For our second case study, we will look at an application type that is quite different from the social gaming examples we just discussed.
Arriving on the scene in the past few years, companies like Groupon and Living Social (as well as many others) have built large empires around the idea of offering goods and services to users at a heavily discounted price.
We’ll explore the experiences that these companies deliver in the following sections, looking at the components that make these “daily deal” applications so successful.
Many of us have probably seen an oversaturation of games on the social networking sites we frequent, but it needs to be said: it’s not all about the games. In fact, numerous productivity and product sales applications have raised millions in funding for their companies. These applications, which are inherently social and make users’ day-to-day lives easier, can be just as popular as those in the gaming space. They succeed by providing:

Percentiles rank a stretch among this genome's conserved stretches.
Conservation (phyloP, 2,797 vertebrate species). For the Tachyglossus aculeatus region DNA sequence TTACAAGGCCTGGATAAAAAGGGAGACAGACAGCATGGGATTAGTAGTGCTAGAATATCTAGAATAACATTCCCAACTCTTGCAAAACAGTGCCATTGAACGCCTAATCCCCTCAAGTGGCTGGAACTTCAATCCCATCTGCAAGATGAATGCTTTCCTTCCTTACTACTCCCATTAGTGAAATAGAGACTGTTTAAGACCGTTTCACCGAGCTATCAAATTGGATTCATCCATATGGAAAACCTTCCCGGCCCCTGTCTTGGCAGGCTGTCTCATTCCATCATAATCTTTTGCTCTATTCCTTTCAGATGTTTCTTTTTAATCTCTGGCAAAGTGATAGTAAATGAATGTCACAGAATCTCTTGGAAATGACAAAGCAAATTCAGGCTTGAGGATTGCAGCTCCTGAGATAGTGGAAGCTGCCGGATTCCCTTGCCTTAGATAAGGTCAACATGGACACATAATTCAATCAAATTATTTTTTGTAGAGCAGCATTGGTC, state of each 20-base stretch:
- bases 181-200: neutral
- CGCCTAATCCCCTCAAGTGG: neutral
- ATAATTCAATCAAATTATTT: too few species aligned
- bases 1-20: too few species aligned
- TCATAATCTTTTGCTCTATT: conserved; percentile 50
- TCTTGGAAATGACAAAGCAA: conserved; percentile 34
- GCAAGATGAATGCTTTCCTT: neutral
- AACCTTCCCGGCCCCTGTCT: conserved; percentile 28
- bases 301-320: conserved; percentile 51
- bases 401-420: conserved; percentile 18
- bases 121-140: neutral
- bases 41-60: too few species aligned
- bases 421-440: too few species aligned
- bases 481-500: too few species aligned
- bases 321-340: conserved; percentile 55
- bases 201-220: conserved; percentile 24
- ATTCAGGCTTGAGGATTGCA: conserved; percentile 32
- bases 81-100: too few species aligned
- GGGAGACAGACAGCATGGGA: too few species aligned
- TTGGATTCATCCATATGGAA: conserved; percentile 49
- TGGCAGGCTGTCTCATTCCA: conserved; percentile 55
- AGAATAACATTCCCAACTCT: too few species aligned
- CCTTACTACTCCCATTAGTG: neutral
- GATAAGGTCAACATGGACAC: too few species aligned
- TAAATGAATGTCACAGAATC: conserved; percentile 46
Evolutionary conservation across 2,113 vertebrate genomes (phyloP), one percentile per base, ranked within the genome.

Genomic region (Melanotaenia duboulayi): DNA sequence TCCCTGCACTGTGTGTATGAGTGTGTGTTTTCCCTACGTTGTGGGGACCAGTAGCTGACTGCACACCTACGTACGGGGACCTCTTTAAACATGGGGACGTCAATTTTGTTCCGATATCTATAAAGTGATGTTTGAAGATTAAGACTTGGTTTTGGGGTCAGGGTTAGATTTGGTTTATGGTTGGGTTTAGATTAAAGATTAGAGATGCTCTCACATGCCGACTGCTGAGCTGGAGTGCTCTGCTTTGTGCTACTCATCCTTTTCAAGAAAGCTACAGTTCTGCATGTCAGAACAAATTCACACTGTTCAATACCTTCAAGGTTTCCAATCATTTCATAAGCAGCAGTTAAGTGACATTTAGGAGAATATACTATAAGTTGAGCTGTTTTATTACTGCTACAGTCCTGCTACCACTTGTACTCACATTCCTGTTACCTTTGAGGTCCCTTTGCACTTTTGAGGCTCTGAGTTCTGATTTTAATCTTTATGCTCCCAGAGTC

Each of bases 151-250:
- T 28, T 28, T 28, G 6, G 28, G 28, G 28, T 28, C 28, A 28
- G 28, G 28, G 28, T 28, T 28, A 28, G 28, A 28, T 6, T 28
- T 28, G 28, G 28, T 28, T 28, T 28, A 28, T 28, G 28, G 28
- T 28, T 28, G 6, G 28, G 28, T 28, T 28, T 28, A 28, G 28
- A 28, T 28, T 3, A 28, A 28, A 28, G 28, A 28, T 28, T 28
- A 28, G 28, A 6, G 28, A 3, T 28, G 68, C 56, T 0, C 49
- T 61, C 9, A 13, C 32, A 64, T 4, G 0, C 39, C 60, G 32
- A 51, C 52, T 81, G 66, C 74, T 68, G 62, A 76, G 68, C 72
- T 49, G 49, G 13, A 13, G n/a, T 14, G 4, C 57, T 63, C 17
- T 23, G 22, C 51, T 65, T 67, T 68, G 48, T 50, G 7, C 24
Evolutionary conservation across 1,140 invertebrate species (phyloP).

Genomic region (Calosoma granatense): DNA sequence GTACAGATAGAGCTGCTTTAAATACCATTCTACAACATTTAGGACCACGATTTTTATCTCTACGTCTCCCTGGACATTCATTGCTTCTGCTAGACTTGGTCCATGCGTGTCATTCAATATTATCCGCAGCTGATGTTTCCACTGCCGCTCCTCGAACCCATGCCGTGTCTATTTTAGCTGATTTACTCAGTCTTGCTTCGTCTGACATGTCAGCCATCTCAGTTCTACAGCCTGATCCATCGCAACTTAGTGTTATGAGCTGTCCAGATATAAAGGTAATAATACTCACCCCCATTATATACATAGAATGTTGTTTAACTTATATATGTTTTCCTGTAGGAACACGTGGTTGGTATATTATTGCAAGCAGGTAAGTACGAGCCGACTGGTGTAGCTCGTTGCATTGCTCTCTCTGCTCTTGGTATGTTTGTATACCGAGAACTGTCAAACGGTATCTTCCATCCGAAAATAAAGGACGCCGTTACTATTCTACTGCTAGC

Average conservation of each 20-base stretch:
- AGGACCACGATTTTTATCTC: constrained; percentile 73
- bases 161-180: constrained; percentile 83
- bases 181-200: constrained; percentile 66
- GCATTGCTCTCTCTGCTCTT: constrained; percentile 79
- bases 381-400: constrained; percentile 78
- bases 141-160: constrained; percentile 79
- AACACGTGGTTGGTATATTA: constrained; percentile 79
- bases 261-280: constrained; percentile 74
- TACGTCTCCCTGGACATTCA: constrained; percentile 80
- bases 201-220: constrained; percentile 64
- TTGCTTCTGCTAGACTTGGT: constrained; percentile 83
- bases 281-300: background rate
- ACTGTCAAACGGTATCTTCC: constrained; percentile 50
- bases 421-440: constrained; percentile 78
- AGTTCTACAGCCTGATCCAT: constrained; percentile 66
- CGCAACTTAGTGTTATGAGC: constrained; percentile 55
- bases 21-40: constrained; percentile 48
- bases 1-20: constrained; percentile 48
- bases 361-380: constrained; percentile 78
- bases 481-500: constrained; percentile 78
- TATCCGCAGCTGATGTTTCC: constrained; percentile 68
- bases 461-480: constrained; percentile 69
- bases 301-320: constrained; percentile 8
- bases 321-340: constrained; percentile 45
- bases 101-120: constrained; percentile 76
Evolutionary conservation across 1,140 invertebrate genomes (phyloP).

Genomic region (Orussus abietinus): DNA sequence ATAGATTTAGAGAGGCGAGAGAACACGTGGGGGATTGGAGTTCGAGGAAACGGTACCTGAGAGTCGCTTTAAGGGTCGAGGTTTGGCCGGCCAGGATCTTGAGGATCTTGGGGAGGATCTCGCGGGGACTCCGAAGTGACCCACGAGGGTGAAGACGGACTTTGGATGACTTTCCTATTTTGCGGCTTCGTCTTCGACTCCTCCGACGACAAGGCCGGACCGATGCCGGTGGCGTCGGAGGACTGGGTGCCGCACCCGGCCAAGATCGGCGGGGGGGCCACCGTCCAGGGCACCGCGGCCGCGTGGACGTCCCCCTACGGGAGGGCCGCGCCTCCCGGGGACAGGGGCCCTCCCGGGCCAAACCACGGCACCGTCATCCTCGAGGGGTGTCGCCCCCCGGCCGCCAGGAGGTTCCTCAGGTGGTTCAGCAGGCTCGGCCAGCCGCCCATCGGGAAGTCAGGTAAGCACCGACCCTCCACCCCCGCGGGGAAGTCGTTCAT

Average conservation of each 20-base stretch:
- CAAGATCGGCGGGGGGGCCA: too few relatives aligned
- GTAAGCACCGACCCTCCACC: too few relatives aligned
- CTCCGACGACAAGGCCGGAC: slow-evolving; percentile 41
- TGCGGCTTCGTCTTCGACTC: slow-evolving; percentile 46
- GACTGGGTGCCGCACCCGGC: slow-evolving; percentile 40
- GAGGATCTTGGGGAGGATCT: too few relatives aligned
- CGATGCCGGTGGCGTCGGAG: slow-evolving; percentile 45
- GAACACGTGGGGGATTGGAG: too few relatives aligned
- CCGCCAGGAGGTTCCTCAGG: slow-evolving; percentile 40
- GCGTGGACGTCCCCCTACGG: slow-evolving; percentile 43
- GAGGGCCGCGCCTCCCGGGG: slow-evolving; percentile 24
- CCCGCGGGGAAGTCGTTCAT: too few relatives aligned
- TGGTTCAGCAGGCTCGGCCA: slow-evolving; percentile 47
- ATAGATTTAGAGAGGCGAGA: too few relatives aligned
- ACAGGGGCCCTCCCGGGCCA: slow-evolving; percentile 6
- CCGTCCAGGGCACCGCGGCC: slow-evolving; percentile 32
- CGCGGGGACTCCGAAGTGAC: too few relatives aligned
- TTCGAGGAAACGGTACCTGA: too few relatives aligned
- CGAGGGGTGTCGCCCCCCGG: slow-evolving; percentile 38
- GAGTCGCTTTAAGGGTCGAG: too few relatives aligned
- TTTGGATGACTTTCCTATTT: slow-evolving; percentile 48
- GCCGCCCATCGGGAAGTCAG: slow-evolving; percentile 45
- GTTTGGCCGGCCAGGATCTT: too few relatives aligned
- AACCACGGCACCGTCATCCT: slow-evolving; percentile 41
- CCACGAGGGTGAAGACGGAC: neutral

A solution to a problem in users’ lives
A way for users to get answers about something that they can’t get elsewhere (i.e., shared social experiences)
A product that improves the way that users normally do something
These are just a few of the reasons why people use productivity and sales applications.
What makes Groupon such a wonderful product is that it takes a very old, embedded societal invention—coupons—and updates it for today’s social ...